In the post-Cold War period, the world has been thrown off its geopolitical balance. The idea of a new world order has brought nothing but chaos since it has turned out to be a unipolar system dominated by the United States.
The occupations of Afghanistan and Iraq, which lacked legitimacy, have brought about the instability that continues to endure in both countries a quarter of a century later.
While Russia has been occupied with its own troublesome issues, China has emerged as a leading economic power. At a rapid pace, the Chinese economy has greatly influenced the global market of production.
Meanwhile, the United Nations has been rendered ineffective in the post-Cold War era. Over the last 20 years, the U.N. has evolved into an impotent international organization devoid of the power to resolve international problems.
Not only the long-standing Palestinian-Israeli conflict but also the decade-long Syrian crisis both demonstrate the inability of the U.N. to resolve international crises.
The influence of continental Europe has also diminished in international politics. While the United Kingdom lost its former glory pertaining to its global empire of colonization, Japan continues to increase its effectiveness every year.
Experts have predicted that the most prosperous and strongest countries will be those who are the most densely populated. Nigeria constitutes such a case. Similarly, Mexico and Turkey come to the front with their growing populations.
Yet, not only demographic but also cultural forces constitute a significant portion of the power of a nation. Only countries strong enough to preserve their traditions and way of life will be able to endure in an ever-changing world. Relying on a wealthy cultural tradition, Iran and Turkey have succeeded in making overwhelming impressions on the world.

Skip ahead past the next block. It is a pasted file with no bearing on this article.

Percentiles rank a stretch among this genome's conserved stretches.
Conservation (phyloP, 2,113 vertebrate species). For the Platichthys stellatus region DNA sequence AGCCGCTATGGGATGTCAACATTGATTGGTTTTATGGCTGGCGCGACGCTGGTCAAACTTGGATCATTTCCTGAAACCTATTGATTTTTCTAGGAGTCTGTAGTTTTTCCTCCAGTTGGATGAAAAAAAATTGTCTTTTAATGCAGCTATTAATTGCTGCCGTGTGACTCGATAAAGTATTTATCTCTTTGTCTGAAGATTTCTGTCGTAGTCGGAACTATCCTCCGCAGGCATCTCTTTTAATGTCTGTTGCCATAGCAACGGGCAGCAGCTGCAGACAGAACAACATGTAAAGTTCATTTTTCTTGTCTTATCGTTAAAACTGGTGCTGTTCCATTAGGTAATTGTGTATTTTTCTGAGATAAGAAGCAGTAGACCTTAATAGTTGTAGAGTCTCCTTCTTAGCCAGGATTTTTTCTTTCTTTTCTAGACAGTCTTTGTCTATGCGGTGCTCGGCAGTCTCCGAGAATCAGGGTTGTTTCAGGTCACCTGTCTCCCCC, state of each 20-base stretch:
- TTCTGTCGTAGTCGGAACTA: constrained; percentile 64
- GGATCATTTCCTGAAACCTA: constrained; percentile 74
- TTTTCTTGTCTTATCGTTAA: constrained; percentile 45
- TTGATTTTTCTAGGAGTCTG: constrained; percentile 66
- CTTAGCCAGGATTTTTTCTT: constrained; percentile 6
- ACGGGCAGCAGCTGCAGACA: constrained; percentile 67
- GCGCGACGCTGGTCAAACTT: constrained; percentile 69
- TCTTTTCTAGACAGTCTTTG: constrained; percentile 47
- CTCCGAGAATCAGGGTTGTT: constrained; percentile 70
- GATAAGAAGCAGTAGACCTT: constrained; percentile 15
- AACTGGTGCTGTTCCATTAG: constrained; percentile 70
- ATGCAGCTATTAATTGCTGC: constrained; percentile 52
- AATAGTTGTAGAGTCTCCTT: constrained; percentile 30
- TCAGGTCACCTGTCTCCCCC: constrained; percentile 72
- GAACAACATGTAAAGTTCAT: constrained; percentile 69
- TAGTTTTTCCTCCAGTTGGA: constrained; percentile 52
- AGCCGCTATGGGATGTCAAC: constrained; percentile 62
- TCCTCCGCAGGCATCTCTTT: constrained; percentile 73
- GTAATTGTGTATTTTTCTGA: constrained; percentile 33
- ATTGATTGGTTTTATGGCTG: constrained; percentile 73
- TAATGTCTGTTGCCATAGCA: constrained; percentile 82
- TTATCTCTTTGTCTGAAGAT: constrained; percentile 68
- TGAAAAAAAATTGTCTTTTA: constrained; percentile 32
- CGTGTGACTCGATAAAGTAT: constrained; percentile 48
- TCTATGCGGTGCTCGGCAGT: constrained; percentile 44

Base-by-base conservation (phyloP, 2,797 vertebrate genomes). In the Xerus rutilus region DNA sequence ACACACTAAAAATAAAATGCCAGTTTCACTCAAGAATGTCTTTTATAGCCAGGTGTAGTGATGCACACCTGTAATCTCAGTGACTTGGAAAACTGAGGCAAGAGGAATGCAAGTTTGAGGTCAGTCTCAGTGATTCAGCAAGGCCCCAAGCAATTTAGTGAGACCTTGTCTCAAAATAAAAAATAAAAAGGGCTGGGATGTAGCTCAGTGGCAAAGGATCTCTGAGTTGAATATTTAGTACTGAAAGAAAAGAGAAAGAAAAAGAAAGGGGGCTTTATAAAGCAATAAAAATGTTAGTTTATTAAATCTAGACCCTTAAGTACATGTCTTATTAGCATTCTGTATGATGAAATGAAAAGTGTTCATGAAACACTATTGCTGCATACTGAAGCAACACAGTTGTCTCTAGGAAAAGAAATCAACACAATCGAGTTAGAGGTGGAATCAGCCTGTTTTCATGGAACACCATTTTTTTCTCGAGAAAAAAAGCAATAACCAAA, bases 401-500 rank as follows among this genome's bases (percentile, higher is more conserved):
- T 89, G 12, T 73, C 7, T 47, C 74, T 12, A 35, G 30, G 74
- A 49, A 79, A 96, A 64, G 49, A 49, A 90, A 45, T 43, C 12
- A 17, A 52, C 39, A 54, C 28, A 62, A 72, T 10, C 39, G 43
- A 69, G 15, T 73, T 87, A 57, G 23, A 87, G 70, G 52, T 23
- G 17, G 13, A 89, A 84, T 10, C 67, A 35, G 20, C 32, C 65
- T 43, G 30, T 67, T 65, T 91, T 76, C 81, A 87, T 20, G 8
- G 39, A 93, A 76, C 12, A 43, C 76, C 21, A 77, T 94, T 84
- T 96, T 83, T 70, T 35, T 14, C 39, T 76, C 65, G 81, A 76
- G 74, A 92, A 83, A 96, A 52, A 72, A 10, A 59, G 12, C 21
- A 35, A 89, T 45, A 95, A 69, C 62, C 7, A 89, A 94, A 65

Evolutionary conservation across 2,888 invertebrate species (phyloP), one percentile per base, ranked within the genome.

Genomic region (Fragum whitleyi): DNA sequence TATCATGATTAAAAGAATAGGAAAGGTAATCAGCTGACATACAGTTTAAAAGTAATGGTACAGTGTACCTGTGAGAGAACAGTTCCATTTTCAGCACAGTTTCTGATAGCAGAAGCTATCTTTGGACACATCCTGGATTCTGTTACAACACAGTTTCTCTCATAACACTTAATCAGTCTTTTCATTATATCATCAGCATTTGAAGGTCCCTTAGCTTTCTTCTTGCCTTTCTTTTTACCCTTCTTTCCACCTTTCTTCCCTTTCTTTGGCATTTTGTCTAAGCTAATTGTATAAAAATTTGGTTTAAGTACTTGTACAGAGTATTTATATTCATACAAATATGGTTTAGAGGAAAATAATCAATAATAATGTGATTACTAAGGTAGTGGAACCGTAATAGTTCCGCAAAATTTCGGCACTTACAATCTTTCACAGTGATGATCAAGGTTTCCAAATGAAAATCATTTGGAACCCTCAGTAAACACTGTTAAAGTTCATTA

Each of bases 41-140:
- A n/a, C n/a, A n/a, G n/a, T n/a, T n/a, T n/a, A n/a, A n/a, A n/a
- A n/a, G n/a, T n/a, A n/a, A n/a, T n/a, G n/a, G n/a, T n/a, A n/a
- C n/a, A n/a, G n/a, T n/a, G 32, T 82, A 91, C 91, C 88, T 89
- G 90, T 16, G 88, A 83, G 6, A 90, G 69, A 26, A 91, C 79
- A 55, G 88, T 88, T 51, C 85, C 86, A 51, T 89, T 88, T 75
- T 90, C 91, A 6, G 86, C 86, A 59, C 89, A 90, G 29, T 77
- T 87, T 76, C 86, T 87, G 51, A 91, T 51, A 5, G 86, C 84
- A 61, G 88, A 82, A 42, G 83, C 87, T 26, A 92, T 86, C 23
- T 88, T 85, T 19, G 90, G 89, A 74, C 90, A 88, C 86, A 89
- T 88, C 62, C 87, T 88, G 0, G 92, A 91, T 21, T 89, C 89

After the end of World War II, Western colonial powers continued to rule over their former colonized countries through coup d’états. Today, the effectiveness of such power manipulation seems to be restricted to the countries of Latin America.
The last quarter century has demonstrated that the balance of power in international relations has long been disrupted. The course of the Arab Spring and the protracted Syrian civil war prove that international politics are unbalanced. Regaining its former glory of the Cold War era, Russia has reemerged as a military superpower.
The end of the Cold War has enabled Turkey to adopt a multidimensional and multidirectional foreign policy. The influence of Western powers over Turkish foreign policy has diminished, while Turkey plays a mediating role in the resolution of regional and international crises. Thanks to its active foreign policy in the Middle East, Turkey has developed enduring relations with countries in the region.
Relying on its political stability and economic growth, Turkey has succeeded in opposing certain Western plots, which would only bring about more instability and chaos in the region.
The agreement on Idlib between Turkey and Russia, which foresees the establishment of a safe zone in the province, and the recent meeting between President Recep Tayyip Erdogan and U.S. President Donald Trump, the first since the initiation of Operation Peace Spring, acknowledge Turkey’s rising role as a key player in the Middle East.
Today, Turkey is shining thanks to its ability to learn from its past experiences. Being self-confident and assertive, Turkey continues to play an effective role in international politics. Therefore, it is also a role model for countries looking to establish an independent approach to determine their own destinies.
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